The apparent lack of cohesiveness of Y. pestis can also be readily explained, although the reason is different than that for R. leguminosarum. There were four random groups of seven isolates each, all of which contained a mixture of Y. pestis and Yersinia pseudotuberculosis isolates, that had larger core proteomes than the seven Y. pestis isolates. All of the isolates of both Y. pestis and Y. pseudotuberculosis had proteome sizes that fall within a fairly narrow range (about 3900-4300 proteins), so the larger core proteomes of these random groups cannot be attributed to large differences in proteome sizes. Rather, these results make sense given that Y. pestis and Y. pseudotuberculosis are very closely related, with Y. pestis having recently diverged from Y. pseudotuberculosis. However, it is known that Y. pestis has acquired additional factors that enable it to cause a very different and severe disease than that caused by Y. pseudotuberculosis.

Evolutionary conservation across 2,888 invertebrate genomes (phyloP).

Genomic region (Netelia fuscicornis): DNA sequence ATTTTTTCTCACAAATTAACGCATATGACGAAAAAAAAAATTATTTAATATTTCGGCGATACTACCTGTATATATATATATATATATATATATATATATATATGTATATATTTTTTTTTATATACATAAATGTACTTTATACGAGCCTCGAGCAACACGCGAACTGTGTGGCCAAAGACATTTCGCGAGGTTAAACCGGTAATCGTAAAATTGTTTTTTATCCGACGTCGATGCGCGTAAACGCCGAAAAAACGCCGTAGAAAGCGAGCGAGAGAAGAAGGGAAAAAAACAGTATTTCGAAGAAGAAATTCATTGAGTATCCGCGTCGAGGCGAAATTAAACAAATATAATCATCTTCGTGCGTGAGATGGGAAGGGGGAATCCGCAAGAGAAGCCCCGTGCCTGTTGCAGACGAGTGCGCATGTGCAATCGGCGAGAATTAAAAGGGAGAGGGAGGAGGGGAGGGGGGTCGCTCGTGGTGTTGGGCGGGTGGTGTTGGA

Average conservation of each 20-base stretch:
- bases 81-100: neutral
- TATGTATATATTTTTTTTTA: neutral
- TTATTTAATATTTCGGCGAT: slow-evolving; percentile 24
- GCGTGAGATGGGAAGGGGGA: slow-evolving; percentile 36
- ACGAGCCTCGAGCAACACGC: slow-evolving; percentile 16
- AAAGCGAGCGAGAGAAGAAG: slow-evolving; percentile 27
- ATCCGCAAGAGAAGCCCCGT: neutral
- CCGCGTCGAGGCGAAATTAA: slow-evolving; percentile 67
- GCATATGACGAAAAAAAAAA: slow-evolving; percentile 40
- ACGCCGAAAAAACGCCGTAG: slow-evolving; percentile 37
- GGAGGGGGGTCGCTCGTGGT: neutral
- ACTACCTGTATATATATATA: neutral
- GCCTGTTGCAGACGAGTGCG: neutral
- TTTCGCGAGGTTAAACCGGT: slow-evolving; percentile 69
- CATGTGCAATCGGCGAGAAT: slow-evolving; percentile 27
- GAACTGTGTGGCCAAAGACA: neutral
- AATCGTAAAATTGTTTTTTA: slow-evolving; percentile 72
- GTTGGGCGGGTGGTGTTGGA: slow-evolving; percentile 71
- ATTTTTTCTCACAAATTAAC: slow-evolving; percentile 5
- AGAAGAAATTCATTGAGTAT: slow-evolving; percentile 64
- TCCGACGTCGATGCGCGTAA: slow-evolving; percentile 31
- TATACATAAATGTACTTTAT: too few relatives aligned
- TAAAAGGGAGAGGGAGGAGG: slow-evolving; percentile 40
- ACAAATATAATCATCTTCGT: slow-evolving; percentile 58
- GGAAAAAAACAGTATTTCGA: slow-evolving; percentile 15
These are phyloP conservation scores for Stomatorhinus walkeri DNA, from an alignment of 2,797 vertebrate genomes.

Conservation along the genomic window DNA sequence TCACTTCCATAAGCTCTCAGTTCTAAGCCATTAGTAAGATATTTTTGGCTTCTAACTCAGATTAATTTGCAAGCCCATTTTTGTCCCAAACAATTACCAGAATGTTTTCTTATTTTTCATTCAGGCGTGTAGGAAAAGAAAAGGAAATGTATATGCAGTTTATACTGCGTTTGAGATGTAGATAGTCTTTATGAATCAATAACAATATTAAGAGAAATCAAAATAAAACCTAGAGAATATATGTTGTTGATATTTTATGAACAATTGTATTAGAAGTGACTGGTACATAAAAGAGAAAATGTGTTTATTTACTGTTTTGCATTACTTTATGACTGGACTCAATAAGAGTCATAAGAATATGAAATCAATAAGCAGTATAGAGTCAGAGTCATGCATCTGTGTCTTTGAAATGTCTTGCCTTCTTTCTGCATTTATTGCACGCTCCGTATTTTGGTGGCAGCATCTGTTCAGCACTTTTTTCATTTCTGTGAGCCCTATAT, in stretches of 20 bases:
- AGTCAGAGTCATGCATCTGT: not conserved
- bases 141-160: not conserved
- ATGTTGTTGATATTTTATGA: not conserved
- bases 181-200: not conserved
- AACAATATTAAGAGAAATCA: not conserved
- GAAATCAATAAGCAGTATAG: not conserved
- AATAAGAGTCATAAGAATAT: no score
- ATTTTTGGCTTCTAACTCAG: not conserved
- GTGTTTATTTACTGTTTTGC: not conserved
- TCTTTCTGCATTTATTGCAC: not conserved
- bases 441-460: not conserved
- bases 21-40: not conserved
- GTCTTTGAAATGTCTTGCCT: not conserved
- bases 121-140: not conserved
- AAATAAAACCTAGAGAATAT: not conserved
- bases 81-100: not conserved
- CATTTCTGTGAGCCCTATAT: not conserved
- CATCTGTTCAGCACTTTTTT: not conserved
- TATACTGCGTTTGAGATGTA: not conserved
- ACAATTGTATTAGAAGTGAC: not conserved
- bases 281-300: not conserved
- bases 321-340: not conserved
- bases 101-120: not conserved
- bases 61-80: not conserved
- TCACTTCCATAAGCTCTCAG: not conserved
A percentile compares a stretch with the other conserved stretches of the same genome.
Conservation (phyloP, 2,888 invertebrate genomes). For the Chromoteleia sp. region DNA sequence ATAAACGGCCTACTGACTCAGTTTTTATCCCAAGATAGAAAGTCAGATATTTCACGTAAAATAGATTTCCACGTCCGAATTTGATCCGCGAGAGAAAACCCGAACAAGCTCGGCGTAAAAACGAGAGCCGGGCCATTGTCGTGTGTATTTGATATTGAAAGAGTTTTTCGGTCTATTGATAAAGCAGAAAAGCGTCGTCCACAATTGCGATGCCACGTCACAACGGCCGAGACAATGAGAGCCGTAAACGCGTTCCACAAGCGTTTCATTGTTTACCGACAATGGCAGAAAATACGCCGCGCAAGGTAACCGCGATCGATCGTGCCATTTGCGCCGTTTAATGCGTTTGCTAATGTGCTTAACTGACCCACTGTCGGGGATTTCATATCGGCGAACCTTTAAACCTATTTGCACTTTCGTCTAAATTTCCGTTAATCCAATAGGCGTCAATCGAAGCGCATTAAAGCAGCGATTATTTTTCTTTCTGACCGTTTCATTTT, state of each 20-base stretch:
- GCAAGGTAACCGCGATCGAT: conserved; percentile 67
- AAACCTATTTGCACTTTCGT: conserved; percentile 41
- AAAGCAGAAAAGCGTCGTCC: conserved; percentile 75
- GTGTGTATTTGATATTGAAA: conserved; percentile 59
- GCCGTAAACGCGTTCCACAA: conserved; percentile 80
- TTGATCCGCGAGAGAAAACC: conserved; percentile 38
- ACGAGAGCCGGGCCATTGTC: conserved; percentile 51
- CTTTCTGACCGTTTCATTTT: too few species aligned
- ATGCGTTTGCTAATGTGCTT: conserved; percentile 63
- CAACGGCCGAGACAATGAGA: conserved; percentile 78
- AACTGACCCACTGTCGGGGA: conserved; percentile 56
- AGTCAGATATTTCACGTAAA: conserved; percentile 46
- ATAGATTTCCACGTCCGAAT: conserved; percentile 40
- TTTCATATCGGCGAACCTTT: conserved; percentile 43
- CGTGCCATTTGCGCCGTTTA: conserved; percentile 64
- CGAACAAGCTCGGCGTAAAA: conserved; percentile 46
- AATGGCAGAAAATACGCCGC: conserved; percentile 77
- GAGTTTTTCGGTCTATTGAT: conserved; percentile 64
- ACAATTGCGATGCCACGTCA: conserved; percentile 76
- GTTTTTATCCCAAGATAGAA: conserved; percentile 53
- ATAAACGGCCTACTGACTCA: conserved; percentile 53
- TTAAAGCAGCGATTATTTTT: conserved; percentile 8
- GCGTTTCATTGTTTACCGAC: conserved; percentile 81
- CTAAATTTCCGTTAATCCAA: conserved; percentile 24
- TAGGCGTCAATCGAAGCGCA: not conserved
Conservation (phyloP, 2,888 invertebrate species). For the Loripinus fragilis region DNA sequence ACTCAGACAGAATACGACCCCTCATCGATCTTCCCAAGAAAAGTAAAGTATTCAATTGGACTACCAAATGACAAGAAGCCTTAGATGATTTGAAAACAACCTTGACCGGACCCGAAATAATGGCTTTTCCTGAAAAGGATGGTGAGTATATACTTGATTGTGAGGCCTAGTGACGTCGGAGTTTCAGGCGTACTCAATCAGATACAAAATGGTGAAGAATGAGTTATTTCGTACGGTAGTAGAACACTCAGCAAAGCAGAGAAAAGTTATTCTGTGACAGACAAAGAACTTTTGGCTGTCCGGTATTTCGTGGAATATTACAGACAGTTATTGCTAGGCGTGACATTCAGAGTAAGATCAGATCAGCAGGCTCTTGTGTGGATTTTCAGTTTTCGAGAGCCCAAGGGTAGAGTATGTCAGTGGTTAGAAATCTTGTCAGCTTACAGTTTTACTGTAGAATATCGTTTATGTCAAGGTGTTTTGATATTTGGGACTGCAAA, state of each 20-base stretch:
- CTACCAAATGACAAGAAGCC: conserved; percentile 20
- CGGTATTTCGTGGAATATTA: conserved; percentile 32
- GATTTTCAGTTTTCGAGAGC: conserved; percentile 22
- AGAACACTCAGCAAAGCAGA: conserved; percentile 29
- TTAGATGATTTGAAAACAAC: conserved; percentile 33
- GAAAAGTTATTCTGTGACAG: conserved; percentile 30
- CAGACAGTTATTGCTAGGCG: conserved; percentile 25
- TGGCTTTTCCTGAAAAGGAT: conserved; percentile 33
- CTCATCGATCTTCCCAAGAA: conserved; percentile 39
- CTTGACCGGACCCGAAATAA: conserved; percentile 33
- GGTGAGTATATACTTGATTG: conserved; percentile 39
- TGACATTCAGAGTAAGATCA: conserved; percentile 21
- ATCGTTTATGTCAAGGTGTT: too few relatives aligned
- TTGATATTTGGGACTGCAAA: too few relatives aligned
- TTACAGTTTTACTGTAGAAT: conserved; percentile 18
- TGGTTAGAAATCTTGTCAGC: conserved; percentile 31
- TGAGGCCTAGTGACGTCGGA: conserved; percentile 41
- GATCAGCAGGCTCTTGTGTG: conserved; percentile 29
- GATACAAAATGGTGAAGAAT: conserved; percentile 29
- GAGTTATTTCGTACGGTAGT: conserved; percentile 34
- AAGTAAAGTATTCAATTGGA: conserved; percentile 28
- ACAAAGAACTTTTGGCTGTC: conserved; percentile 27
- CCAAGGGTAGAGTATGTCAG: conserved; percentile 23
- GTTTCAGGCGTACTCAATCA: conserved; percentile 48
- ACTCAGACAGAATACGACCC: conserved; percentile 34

Finally, the lack of cohesiveness of some species' proteomes does indeed suggest the need for taxonomic reclassification. For example, B. cereus had a much larger core proteome than the randomly generated sets, but had just two unique proteins. While two unique proteins was more than the average for the randomly-generated sets (none of which had any unique proteins), it was much less than the number of unique proteins possessed by other species having four (or more) sequenced isolates. Similarly, B. thuringiensis had a larger core proteome than the corresponding random sets, but actually had a smaller unique proteome than the average of the random sets. In addition, the B. thuringiensis isolates had fewer unique proteins than seven of the 25 corresponding random sets. Unlike R. leguminosarum and Y. pestis, we could not identify any reason for the lack of cohesiveness of B. cereus and B. thuringiensis, other than a possible misclassification. Given that there are many different ways in which the taxonomic classification of a given species can be evaluated, the reclassification of these species could not be justified using only one kind of analysis. However, data like those given in this section could be combined with other kinds of data in order to make a stronger argument. For instance, some of the B. cereus and B. thuringiensis isolates used in this study in fact have 99-100% 16S rRNA identity with isolates of the opposite species, and a lower percent identity (less than 99%) with isolates of the species to which they are currently assigned. Combined with the very small unique proteomes of B. cereus and B. thuringiensis, this suggests that there may be isolates named as thuringiensis that should really be named as cereus, and vice versa. As it can be difficult or uncertain to resolve speciation using only the 16S rRNA gene, using the core/unique proteome analyses introduced here may well assist in the proper naming of isolates that are difficult to speciate.